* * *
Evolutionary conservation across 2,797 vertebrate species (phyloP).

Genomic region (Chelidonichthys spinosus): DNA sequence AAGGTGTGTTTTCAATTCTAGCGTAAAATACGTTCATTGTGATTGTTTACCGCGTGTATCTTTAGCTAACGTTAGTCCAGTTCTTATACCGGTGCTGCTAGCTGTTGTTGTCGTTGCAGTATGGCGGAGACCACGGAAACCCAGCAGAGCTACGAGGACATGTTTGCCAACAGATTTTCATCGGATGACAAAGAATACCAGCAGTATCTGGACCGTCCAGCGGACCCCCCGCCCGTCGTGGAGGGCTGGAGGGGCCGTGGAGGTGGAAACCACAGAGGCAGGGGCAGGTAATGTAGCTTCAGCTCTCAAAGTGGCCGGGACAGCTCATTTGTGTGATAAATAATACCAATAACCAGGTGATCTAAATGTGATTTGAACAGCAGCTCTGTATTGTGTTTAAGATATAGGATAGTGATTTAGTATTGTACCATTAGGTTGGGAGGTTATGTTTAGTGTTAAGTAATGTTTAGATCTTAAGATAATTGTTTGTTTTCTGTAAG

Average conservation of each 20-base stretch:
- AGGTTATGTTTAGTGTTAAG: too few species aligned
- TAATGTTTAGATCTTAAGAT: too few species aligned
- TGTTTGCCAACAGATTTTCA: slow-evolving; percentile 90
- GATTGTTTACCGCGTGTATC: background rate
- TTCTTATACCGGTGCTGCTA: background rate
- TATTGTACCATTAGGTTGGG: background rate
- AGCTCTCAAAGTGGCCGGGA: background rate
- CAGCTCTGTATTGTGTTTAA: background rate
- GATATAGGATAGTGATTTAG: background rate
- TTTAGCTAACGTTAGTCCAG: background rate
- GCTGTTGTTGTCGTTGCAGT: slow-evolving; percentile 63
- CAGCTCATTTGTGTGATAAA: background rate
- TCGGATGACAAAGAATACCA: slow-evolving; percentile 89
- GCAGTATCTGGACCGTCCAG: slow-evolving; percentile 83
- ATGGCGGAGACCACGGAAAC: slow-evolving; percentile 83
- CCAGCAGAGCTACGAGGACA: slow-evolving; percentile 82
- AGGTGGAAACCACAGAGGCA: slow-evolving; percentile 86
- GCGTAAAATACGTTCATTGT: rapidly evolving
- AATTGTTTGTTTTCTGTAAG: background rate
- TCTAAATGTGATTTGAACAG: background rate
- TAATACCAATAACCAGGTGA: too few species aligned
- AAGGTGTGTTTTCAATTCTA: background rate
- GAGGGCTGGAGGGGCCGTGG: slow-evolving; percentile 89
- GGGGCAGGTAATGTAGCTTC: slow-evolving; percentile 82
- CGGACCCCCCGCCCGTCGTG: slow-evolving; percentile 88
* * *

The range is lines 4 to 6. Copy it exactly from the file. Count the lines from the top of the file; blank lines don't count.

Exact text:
- AGGTTATGTTTAGTGTTAAG: too few species aligned
- TAATGTTTAGATCTTAAGAT: too few species aligned
- TGTTTGCCAACAGATTTTCA: slow-evolving; percentile 90